One night, we went to watch Kecak Fire and Trance Dance at Taman Kaja Community, near 'the hatch' we're building in Ubud. I half-expected to watch this dance on stage with stage lights provided. But, no. There were no such lights to support me to photograph the performance.
At that very moment the dance started, I began mucking around with shutter speed, aperture and ISO to get good pictures. I was using my 50mm f/1.4 USM lens, interchangeably with my cheap telephoto lens 90-300mm f/4.5-5.6 USM, which unfortunately wasn't really a fast lens. Having no experience shooting in a fairly dark 'stage' (with small oil torches as the source of light only, stood in the middle of the arena), I was using my rule: trial and error.
Adjusting many settings in a quick action, given that I did not want to lose any important moments, was a pain in the ass. I used the telephoto lens mostly, as I want to get a close-up on the expression of the dancers. Hell, it was tough without a tripod and I had to lean on a marquee pole to hold my arm steady while shooting. It was great until the rain started pouring down. I had to take a sit, way on the back row.
Many of the photos turn grainy as I used higher ISO speed, with trial and error adjustment of aperture and exposure. God knows, I enjoyed it, though I had to lose some important moments because of too shaky movements which results unlit expressions on the dancers' face.
I quite like this photo below, though. This is a dance character of Dewi Sita, Sri Rama's wife, in the story of Ramayana. In Hindu epic, Rama and Sita are a happy couple from Ayodya kingdom whom todays in Indonesia's traditional fairy tales, have become the symbol of love, romanticism, and harmony, have to battle the lusty King Rahwana who loves Dewi Sita and decided to abduct her. The Ramayana becomes a story of Rama's journey to fight for Dewi Sita.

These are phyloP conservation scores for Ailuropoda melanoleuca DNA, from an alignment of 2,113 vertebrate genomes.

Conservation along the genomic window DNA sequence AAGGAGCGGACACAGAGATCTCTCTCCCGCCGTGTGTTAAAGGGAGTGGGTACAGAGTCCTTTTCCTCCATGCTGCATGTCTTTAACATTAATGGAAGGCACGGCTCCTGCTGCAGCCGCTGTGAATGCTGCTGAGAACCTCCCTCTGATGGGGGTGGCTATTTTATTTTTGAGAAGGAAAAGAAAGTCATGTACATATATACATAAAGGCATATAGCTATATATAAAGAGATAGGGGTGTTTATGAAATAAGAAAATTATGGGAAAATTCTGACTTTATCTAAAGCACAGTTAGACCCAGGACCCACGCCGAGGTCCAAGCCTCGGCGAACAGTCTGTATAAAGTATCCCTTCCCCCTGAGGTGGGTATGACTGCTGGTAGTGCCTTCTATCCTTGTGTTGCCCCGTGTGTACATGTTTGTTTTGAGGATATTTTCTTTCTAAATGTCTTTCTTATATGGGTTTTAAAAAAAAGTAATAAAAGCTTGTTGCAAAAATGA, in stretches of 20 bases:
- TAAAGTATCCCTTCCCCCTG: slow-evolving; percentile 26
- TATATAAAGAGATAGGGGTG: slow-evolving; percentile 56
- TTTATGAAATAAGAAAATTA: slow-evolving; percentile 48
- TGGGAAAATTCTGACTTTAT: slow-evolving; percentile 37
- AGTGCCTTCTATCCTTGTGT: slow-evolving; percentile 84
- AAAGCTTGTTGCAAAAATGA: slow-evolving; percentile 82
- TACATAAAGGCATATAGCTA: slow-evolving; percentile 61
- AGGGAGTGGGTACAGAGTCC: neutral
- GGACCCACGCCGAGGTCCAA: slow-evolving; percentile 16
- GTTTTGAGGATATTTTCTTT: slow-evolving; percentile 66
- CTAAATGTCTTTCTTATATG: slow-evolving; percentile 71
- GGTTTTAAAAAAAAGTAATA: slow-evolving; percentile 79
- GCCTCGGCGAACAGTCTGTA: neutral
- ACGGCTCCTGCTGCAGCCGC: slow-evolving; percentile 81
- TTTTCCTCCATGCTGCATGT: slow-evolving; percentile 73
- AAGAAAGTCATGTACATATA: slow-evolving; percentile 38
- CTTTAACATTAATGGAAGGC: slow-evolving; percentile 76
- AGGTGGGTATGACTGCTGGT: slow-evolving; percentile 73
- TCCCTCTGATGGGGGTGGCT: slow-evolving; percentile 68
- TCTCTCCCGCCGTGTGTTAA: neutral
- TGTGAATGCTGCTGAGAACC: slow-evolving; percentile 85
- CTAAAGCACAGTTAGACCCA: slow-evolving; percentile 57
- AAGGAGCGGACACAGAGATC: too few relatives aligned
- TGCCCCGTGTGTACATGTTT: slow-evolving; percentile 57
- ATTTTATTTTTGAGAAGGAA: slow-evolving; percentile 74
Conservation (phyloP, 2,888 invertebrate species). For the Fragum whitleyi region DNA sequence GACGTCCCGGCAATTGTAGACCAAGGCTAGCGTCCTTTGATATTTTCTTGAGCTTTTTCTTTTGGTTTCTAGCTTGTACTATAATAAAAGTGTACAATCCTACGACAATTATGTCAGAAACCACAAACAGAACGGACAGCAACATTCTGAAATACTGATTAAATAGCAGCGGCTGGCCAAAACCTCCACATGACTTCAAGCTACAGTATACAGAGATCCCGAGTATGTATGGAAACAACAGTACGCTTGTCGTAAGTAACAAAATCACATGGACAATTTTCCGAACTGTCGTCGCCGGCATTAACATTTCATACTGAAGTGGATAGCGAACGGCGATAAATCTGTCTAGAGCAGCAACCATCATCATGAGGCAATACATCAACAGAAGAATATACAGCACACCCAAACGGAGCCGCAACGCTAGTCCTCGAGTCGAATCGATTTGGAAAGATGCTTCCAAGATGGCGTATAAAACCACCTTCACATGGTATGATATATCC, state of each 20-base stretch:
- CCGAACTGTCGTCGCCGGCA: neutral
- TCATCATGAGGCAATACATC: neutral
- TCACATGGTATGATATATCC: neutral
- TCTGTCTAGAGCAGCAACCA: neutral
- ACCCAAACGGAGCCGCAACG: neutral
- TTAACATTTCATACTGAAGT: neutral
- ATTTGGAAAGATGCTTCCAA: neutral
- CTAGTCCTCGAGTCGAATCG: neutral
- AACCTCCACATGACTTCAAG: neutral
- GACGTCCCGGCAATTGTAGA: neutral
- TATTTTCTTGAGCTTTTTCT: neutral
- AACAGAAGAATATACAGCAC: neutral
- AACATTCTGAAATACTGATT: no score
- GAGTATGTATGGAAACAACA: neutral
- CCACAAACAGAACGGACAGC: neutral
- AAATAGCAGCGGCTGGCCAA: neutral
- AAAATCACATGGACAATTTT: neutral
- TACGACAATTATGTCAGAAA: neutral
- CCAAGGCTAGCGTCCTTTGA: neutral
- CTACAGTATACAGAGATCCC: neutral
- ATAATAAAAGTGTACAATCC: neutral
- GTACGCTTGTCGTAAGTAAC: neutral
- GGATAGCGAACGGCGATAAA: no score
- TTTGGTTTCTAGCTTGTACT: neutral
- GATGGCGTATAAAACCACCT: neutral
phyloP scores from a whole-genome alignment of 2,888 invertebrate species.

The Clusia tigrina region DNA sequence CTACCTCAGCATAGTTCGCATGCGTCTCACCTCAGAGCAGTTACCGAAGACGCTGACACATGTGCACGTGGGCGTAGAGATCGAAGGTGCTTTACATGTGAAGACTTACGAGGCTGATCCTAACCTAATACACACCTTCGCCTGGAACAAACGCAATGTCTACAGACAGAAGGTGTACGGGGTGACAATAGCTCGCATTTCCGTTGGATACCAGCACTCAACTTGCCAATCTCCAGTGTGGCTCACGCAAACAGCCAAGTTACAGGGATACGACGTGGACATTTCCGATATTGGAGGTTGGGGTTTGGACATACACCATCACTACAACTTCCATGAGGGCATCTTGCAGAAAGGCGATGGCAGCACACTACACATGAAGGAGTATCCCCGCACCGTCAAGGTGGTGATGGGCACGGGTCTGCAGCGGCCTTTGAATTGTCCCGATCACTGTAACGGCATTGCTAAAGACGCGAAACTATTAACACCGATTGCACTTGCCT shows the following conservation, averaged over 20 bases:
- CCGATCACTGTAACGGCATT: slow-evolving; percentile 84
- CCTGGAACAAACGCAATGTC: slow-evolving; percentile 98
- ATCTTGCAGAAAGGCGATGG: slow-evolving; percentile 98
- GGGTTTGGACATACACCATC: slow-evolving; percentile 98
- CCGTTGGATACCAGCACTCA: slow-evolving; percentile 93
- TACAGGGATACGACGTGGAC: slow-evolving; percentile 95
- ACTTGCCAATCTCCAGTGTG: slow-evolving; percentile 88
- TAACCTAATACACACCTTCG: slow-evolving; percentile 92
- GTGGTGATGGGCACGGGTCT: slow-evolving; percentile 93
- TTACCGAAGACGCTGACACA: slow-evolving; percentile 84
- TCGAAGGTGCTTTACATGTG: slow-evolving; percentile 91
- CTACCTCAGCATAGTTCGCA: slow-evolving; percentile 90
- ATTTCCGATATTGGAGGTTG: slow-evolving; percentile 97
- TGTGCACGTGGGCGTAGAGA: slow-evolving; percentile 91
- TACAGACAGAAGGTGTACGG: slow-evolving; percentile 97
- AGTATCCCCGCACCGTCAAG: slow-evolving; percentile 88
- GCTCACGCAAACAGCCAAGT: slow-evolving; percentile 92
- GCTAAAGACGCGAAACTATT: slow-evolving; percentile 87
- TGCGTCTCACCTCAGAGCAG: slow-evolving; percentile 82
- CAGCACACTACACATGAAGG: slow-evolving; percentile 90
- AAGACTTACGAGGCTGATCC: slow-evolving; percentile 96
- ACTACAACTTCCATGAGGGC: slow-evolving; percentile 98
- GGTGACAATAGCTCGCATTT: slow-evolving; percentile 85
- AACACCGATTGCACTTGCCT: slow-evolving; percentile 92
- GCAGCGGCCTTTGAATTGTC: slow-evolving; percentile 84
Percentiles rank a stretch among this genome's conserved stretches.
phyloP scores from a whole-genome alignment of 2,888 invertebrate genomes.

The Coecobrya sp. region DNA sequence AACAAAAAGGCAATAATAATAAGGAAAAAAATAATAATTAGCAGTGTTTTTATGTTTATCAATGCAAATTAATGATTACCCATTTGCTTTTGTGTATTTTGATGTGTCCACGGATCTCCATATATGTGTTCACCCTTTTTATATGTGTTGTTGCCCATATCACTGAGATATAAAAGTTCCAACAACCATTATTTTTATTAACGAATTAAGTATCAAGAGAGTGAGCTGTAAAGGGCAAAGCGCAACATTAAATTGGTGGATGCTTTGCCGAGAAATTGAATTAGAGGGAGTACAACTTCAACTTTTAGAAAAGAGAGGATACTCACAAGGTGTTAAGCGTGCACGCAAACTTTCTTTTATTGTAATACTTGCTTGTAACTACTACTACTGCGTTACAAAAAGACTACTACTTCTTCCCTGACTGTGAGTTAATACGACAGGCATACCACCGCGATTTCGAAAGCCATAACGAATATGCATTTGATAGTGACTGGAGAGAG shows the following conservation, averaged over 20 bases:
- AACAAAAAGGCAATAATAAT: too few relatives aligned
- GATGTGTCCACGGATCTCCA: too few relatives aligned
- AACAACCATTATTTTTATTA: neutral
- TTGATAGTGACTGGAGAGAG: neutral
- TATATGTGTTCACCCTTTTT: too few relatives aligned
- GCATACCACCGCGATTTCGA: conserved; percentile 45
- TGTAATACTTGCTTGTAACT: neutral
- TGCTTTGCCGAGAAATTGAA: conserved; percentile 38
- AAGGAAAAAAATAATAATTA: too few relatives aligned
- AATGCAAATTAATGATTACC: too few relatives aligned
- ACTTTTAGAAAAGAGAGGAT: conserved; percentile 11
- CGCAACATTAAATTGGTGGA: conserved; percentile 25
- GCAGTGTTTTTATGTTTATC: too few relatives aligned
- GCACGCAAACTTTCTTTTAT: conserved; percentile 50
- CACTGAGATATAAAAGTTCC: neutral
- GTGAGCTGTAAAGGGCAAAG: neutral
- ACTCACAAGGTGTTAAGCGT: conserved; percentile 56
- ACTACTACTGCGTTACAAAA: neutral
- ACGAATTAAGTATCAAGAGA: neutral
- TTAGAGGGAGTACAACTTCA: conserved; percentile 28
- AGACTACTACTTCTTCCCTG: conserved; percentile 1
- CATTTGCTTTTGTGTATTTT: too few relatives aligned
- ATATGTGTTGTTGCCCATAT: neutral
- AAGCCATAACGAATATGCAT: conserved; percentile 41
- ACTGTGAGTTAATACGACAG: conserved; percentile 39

Another photo of Dewi Sita I took was a bit cheeky of me. I knew many of those photographers and visitors using their flash or built-in flash to capture the moments. I pushed the shutter button half-way and keep following the dancer through my view-finder. It was almost spontaneous when a light came to hit her side then I fired away. This is the result. What do you think?
This is Hanoman/Hanuman, the white monkey who helps Rama locating Dewi Sita. He's the incarnation of Dewa Wisnu (god Vishnu).
Ubudians hold Hindu as their religious way of life, and this Hindu epic is transformed into a traditional dance, created by Wayan Limbak and a German painter firstly in 1930s to collaborate and carry messages of Hindu teachings and sacral movements through Ramayana story.
There are usually more or less a hundred of men unite to make incredible music from each of their voice. No instruments involved whatsoever. They just use each man's voice to create different tones and rhythm while the dancers are following with their movements. Very clever if you think of it.
In the end of performance, we would be watching the bravery of a man who rode a wooden horse, stepping on a lit coconut husks, barefoot. This is the part of the trance dance, I suppose. Don't try it at home.